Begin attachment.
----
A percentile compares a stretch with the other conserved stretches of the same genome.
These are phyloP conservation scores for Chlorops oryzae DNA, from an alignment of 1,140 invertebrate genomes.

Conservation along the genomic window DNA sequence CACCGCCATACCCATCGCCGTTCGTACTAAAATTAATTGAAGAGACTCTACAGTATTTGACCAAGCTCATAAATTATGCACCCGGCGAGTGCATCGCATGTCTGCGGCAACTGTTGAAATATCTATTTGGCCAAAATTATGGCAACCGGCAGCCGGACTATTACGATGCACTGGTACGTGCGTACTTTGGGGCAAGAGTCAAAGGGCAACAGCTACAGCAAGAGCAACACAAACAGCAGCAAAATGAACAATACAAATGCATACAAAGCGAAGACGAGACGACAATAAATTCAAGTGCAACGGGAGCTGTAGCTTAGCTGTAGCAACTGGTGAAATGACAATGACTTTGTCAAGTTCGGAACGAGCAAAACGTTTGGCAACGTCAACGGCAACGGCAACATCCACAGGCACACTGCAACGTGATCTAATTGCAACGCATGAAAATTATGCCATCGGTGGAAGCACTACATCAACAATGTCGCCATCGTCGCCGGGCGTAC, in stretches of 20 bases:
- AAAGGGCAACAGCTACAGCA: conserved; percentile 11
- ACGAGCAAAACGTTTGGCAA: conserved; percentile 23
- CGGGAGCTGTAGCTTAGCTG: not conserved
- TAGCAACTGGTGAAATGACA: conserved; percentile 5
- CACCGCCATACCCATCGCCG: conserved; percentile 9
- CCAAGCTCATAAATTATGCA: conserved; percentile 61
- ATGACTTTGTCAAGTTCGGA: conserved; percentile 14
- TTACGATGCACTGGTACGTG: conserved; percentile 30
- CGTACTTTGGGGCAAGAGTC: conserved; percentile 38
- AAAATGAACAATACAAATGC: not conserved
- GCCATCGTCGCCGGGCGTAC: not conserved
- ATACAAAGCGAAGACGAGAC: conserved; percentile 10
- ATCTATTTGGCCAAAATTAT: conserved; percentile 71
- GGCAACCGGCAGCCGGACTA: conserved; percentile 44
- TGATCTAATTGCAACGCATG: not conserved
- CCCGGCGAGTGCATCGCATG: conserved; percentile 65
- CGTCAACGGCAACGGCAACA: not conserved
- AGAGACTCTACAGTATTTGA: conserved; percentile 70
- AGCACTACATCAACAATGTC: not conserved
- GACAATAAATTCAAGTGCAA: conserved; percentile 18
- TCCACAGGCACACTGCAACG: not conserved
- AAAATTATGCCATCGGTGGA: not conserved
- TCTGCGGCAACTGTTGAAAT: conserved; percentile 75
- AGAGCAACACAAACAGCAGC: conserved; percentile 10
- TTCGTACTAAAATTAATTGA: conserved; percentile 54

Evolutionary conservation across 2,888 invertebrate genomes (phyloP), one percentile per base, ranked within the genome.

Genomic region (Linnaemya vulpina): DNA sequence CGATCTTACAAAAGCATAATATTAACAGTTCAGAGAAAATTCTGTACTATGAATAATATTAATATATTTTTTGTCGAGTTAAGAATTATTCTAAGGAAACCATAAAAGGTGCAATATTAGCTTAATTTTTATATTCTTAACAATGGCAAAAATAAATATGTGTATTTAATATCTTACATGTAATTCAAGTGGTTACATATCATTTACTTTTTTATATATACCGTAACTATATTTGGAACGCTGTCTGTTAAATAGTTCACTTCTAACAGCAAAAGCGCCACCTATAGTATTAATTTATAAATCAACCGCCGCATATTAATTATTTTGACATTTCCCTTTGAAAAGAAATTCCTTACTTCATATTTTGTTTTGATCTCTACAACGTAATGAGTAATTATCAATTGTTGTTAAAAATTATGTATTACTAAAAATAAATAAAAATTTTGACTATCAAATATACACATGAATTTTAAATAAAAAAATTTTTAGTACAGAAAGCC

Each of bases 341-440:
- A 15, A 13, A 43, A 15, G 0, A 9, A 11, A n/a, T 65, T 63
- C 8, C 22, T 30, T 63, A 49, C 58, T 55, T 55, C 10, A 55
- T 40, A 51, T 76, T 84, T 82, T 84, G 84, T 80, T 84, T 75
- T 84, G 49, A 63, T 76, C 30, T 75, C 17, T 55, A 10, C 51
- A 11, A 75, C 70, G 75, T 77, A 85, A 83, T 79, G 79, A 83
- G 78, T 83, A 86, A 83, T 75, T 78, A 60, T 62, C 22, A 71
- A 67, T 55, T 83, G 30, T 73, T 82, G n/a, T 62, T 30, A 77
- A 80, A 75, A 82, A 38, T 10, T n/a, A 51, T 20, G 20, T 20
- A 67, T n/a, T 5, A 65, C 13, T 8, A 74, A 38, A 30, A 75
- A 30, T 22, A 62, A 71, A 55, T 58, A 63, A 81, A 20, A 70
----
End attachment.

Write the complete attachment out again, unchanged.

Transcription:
A percentile compares a stretch with the other conserved stretches of the same genome.
These are phyloP conservation scores for Chlorops oryzae DNA, from an alignment of 1,140 invertebrate genomes.

Conservation along the genomic window DNA sequence CACCGCCATACCCATCGCCGTTCGTACTAAAATTAATTGAAGAGACTCTACAGTATTTGACCAAGCTCATAAATTATGCACCCGGCGAGTGCATCGCATGTCTGCGGCAACTGTTGAAATATCTATTTGGCCAAAATTATGGCAACCGGCAGCCGGACTATTACGATGCACTGGTACGTGCGTACTTTGGGGCAAGAGTCAAAGGGCAACAGCTACAGCAAGAGCAACACAAACAGCAGCAAAATGAACAATACAAATGCATACAAAGCGAAGACGAGACGACAATAAATTCAAGTGCAACGGGAGCTGTAGCTTAGCTGTAGCAACTGGTGAAATGACAATGACTTTGTCAAGTTCGGAACGAGCAAAACGTTTGGCAACGTCAACGGCAACGGCAACATCCACAGGCACACTGCAACGTGATCTAATTGCAACGCATGAAAATTATGCCATCGGTGGAAGCACTACATCAACAATGTCGCCATCGTCGCCGGGCGTAC, in stretches of 20 bases:
- AAAGGGCAACAGCTACAGCA: conserved; percentile 11
- ACGAGCAAAACGTTTGGCAA: conserved; percentile 23
- CGGGAGCTGTAGCTTAGCTG: not conserved
- TAGCAACTGGTGAAATGACA: conserved; percentile 5
- CACCGCCATACCCATCGCCG: conserved; percentile 9
- CCAAGCTCATAAATTATGCA: conserved; percentile 61
- ATGACTTTGTCAAGTTCGGA: conserved; percentile 14
- TTACGATGCACTGGTACGTG: conserved; percentile 30
- CGTACTTTGGGGCAAGAGTC: conserved; percentile 38
- AAAATGAACAATACAAATGC: not conserved
- GCCATCGTCGCCGGGCGTAC: not conserved
- ATACAAAGCGAAGACGAGAC: conserved; percentile 10
- ATCTATTTGGCCAAAATTAT: conserved; percentile 71
- GGCAACCGGCAGCCGGACTA: conserved; percentile 44
- TGATCTAATTGCAACGCATG: not conserved
- CCCGGCGAGTGCATCGCATG: conserved; percentile 65
- CGTCAACGGCAACGGCAACA: not conserved
- AGAGACTCTACAGTATTTGA: conserved; percentile 70
- AGCACTACATCAACAATGTC: not conserved
- GACAATAAATTCAAGTGCAA: conserved; percentile 18
- TCCACAGGCACACTGCAACG: not conserved
- AAAATTATGCCATCGGTGGA: not conserved
- TCTGCGGCAACTGTTGAAAT: conserved; percentile 75
- AGAGCAACACAAACAGCAGC: conserved; percentile 10
- TTCGTACTAAAATTAATTGA: conserved; percentile 54

Evolutionary conservation across 2,888 invertebrate genomes (phyloP), one percentile per base, ranked within the genome.

Genomic region (Linnaemya vulpina): DNA sequence CGATCTTACAAAAGCATAATATTAACAGTTCAGAGAAAATTCTGTACTATGAATAATATTAATATATTTTTTGTCGAGTTAAGAATTATTCTAAGGAAACCATAAAAGGTGCAATATTAGCTTAATTTTTATATTCTTAACAATGGCAAAAATAAATATGTGTATTTAATATCTTACATGTAATTCAAGTGGTTACATATCATTTACTTTTTTATATATACCGTAACTATATTTGGAACGCTGTCTGTTAAATAGTTCACTTCTAACAGCAAAAGCGCCACCTATAGTATTAATTTATAAATCAACCGCCGCATATTAATTATTTTGACATTTCCCTTTGAAAAGAAATTCCTTACTTCATATTTTGTTTTGATCTCTACAACGTAATGAGTAATTATCAATTGTTGTTAAAAATTATGTATTACTAAAAATAAATAAAAATTTTGACTATCAAATATACACATGAATTTTAAATAAAAAAATTTTTAGTACAGAAAGCC

Each of bases 341-440:
- A 15, A 13, A 43, A 15, G 0, A 9, A 11, A n/a, T 65, T 63
- C 8, C 22, T 30, T 63, A 49, C 58, T 55, T 55, C 10, A 55
- T 40, A 51, T 76, T 84, T 82, T 84, G 84, T 80, T 84, T 75
- T 84, G 49, A 63, T 76, C 30, T 75, C 17, T 55, A 10, C 51
- A 11, A 75, C 70, G 75, T 77, A 85, A 83, T 79, G 79, A 83
- G 78, T 83, A 86, A 83, T 75, T 78, A 60, T 62, C 22, A 71
- A 67, T 55, T 83, G 30, T 73, T 82, G n/a, T 62, T 30, A 77
- A 80, A 75, A 82, A 38, T 10, T n/a, A 51, T 20, G 20, T 20
- A 67, T n/a, T 5, A 65, C 13, T 8, A 74, A 38, A 30, A 75
- A 30, T 22, A 62, A 71, A 55, T 58, A 63, A 81, A 20, A 70